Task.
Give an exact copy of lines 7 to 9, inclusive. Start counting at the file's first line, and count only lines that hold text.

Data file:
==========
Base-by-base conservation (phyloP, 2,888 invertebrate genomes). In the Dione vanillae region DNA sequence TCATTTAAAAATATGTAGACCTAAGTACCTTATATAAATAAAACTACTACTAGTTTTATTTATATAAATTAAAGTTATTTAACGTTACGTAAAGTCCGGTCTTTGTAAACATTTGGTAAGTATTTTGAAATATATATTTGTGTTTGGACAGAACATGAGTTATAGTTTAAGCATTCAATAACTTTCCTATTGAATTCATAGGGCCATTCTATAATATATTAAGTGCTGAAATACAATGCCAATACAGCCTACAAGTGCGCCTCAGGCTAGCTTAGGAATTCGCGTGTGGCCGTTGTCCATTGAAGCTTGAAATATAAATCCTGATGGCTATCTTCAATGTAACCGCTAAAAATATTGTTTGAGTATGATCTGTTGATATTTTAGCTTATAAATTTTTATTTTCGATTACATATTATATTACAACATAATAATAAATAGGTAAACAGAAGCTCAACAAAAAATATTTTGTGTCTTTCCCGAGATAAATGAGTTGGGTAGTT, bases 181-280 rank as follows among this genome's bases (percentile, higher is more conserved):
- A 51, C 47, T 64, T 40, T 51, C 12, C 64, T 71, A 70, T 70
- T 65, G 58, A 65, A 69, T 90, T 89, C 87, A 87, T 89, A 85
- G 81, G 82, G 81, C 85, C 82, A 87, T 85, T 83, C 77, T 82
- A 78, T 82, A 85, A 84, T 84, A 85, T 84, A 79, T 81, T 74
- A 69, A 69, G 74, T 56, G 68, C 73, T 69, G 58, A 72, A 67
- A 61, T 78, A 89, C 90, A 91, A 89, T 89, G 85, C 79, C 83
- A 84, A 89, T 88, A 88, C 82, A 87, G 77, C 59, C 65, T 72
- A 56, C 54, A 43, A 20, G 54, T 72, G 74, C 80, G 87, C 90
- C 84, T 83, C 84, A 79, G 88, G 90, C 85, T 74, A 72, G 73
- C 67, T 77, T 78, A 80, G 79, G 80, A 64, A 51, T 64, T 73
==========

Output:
- A 61, T 78, A 89, C 90, A 91, A 89, T 89, G 85, C 79, C 83
- A 84, A 89, T 88, A 88, C 82, A 87, G 77, C 59, C 65, T 72
- A 56, C 54, A 43, A 20, G 54, T 72, G 74, C 80, G 87, C 90